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I’ve written about the topic of infosec dashboards before: one of the emerging challenges in information security is how to effectively communicate what we do every day to why it matters to the business and non-technical executives.  As more and more IT Security organizations are reporting into non-technical executives and functions (CFO’s, COO’s, Legal, Compliance) this will become more common.

Our failure to communicate well to non-technical stakeholders can have grave consequences.  Consider this excerpt from the 2011 Verizon Data Breach Investigations Report:

“For example, one breach victim had recently purchased a SIEM system, but then let the admin go to save cost. We showed up to find it brimming over with alerts pointing to the breach, which was of great use to us, but not so much for them.”

I don’t know the details, but I can only guess this was a “business” decision that looked more at OpEx than the impact of cutting that specific OpEx.  In other words, this was a cost-based decision, and not an impact-, risk-, or value-based decision.  Until we can treat people costs as CapEx, this will probably keep happening.

Earlier today, I teamed up with Lindsey Smith (part of Tripwire’s Product Management team) to conduct a webinar on how to better map security tactics to something relevant to users, management, executives (technical and non-technical), and the business itself.  If you want to watch the replay, you can find it by clicking on this sentence.

One of the things I’ve been looking for are people who would like to get involved to help “crack the code” so we can create a set of generalized, best known methods for reporting.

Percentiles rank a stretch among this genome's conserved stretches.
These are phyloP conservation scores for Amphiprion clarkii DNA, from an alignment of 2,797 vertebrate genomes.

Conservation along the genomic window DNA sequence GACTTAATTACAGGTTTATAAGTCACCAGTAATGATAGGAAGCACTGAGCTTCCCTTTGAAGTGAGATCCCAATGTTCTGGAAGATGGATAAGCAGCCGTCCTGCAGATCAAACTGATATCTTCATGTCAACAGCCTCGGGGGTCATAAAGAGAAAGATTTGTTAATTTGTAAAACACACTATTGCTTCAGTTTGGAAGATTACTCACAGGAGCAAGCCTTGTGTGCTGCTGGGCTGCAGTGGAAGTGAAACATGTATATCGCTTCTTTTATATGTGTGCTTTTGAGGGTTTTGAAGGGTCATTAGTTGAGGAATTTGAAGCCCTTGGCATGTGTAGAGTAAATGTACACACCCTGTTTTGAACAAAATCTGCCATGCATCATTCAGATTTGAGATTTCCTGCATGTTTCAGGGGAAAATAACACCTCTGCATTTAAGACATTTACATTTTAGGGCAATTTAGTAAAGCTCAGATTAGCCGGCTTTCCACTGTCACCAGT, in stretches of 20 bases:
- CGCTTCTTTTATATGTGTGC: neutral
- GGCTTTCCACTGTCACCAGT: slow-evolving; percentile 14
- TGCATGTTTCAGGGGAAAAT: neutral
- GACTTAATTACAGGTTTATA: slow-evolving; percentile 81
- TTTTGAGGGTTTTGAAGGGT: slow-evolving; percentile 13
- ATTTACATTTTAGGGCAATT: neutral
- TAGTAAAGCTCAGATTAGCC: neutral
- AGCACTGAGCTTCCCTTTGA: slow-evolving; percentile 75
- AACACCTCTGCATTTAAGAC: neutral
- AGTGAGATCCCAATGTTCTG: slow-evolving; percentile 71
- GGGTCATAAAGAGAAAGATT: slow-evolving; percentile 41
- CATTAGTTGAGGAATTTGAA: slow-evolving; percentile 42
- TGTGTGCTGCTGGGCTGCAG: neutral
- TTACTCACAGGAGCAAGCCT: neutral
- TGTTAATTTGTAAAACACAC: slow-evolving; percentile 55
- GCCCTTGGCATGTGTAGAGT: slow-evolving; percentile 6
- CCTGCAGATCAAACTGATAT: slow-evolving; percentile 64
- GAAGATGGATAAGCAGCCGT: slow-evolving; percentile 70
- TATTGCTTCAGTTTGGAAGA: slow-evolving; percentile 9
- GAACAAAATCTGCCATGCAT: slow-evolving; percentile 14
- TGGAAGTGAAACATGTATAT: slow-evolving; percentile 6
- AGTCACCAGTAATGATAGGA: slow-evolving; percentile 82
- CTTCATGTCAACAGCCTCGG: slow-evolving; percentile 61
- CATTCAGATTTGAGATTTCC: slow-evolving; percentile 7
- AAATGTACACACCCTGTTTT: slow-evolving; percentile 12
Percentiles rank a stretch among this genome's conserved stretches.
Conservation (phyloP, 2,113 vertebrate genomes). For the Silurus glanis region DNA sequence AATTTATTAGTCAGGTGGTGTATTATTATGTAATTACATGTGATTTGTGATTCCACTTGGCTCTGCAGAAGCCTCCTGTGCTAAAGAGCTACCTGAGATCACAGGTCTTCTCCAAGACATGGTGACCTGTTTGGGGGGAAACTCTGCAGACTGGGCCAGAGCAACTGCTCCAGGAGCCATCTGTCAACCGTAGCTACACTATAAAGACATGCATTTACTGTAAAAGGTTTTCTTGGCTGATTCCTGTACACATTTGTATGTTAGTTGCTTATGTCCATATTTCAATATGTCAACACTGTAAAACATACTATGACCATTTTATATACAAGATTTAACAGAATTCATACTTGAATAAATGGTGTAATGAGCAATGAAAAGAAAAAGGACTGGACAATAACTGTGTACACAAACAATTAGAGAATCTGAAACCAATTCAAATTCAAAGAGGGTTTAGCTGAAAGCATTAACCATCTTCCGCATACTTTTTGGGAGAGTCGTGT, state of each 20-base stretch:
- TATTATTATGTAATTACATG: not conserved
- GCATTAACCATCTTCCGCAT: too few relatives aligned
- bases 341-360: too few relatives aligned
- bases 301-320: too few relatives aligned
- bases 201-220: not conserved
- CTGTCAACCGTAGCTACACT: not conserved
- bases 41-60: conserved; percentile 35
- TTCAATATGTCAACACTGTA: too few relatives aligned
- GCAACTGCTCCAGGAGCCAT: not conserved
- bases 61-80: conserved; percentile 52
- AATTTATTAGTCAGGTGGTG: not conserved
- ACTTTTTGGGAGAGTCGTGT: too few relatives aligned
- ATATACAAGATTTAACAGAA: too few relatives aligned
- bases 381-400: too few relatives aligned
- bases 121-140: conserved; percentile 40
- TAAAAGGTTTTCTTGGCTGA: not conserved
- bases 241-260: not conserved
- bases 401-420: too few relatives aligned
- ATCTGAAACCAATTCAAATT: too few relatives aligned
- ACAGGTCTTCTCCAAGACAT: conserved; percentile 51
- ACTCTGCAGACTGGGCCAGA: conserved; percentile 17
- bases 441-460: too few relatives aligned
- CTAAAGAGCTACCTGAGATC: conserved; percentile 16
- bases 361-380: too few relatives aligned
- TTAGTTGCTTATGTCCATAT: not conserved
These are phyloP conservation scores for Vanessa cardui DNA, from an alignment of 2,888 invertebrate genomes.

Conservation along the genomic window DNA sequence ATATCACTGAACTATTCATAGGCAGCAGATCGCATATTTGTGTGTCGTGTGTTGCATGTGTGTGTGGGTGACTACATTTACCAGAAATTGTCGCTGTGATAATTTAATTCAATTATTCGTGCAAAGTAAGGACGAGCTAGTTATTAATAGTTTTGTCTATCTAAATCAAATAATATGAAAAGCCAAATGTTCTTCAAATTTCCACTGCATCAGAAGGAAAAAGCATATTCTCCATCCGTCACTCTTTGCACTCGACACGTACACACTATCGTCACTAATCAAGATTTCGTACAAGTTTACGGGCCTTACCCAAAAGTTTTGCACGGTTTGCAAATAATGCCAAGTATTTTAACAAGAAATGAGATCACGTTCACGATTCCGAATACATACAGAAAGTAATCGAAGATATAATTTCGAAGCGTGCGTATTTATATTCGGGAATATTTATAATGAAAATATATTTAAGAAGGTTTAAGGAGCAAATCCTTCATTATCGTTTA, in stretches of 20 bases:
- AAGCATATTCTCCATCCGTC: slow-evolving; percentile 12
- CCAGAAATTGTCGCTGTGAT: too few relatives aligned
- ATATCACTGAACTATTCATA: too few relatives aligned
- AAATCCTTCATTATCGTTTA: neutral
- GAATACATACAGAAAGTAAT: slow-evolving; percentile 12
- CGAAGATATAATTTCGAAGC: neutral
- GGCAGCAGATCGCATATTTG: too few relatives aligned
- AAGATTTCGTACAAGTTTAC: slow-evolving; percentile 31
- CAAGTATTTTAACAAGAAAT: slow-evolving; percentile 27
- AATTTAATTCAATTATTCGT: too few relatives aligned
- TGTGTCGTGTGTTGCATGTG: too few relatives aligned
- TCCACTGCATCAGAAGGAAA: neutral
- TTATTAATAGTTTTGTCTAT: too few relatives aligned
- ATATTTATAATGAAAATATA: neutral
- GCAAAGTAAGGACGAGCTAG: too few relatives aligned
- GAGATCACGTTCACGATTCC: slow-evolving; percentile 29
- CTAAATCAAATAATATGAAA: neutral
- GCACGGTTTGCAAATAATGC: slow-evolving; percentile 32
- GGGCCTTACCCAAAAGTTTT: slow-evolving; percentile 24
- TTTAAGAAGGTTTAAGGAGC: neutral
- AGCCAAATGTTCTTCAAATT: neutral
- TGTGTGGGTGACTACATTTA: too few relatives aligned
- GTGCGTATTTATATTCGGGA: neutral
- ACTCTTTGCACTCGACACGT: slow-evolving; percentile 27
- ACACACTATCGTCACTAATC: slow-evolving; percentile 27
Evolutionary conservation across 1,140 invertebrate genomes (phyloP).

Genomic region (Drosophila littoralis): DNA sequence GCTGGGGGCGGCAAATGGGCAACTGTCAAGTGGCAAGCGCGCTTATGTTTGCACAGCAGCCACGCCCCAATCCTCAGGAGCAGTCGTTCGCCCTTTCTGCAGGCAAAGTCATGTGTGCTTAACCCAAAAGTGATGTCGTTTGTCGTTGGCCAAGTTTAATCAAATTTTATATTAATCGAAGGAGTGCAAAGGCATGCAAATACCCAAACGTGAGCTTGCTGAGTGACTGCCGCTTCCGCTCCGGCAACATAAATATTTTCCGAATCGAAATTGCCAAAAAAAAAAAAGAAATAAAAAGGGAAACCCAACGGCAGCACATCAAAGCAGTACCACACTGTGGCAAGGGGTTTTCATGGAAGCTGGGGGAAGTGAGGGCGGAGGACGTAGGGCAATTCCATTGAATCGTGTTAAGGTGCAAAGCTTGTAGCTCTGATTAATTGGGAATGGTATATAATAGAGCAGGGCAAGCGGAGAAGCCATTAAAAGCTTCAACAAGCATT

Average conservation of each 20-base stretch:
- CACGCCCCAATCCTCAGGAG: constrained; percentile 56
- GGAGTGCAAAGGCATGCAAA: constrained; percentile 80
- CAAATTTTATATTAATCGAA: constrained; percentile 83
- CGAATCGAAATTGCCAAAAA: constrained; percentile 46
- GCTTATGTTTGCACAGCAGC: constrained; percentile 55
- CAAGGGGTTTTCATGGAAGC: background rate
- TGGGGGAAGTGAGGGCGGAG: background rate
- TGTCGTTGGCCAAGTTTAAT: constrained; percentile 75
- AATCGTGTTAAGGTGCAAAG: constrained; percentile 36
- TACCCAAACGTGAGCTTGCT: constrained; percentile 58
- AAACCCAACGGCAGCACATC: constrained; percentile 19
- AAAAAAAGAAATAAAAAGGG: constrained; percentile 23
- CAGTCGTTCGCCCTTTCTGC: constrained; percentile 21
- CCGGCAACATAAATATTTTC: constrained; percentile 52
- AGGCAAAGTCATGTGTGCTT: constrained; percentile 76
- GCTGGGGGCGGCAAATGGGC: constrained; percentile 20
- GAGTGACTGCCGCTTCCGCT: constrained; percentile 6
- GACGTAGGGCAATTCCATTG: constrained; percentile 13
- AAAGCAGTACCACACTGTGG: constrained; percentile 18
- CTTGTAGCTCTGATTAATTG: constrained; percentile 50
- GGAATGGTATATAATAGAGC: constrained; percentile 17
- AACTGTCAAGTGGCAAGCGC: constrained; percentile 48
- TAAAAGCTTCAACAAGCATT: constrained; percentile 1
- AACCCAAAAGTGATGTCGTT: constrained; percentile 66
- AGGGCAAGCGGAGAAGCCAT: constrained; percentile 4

I need your help

For this to work well, I need more people to help provide input, data, report samples, etc.  Would you like to get involved?  This will be targeted, and the specific information will not be shared with others without your explicit consent.  It will influence the aggregate recommendations, of course, but it won’t be recognizable / traced back to any specific organization.

If you are up for this (I have quite a few collaborators already, but I need more), here’s how:

If you have any good samples you can share (particularly effective ones), I’d love to see them.  If you want to email them to me, you can do so at “dmelancon at,” and if you want to encrypt the message here is a link to my public key.  In any case, please include [Dashboard] in the subject line to help me organize them.

If you prefer, you can share your thoughts on this topic using the Comments function below, or you can add to the discussion about dashboards on Quora (you’ll need to create a free account to add any comments).

— @thatdwayne

10 Ways Tripwire Outperforms Other Cybersecurity Solutions
  • You make some great points, but I think the biggest failure of infosec is in the inability to engage those we're trying to convince. I use the term "engage" specifically because it implies authentic, respectful, connection on an emotional level. As IT professionals, we focus most of our energy trying to convince people of intellectual benefits, forgetting that we're dealing with emotional beings often motivated by perceived punishments and rewards. By cultivating some of the core competencies of Emotional Intelligence and treating all members of the business as equal stakeholders in the process, we can create a more collaborative environment, which will help us achieve our goals of protecting and serving the enterprise.

  • @twitter-369107103:disqus That is a great observation.  One of the dynamics I'm seeing is that we need to find ways to create a persistent dialog between IT and other parts of the business.  I think some of the things happening in the world today are beginning to help – for example, when a CFO or a Sales manager sees a news item in the Wall Street Journal, USA Today, or the nightly news, it becomes a "teachable moment."

    If we can find ways to use visible events as a way to have a discussion about, "Let's talk about how we could be impacted by an event like that, and some steps we can take to reduce our risk," things begin to move toward the emotional connection you describe.  I find that people want to do what's best in most cases, but they may not have the perspective, context, experience, expertise, etc. to recognize what needs to be done.

    Thanks for making that point!

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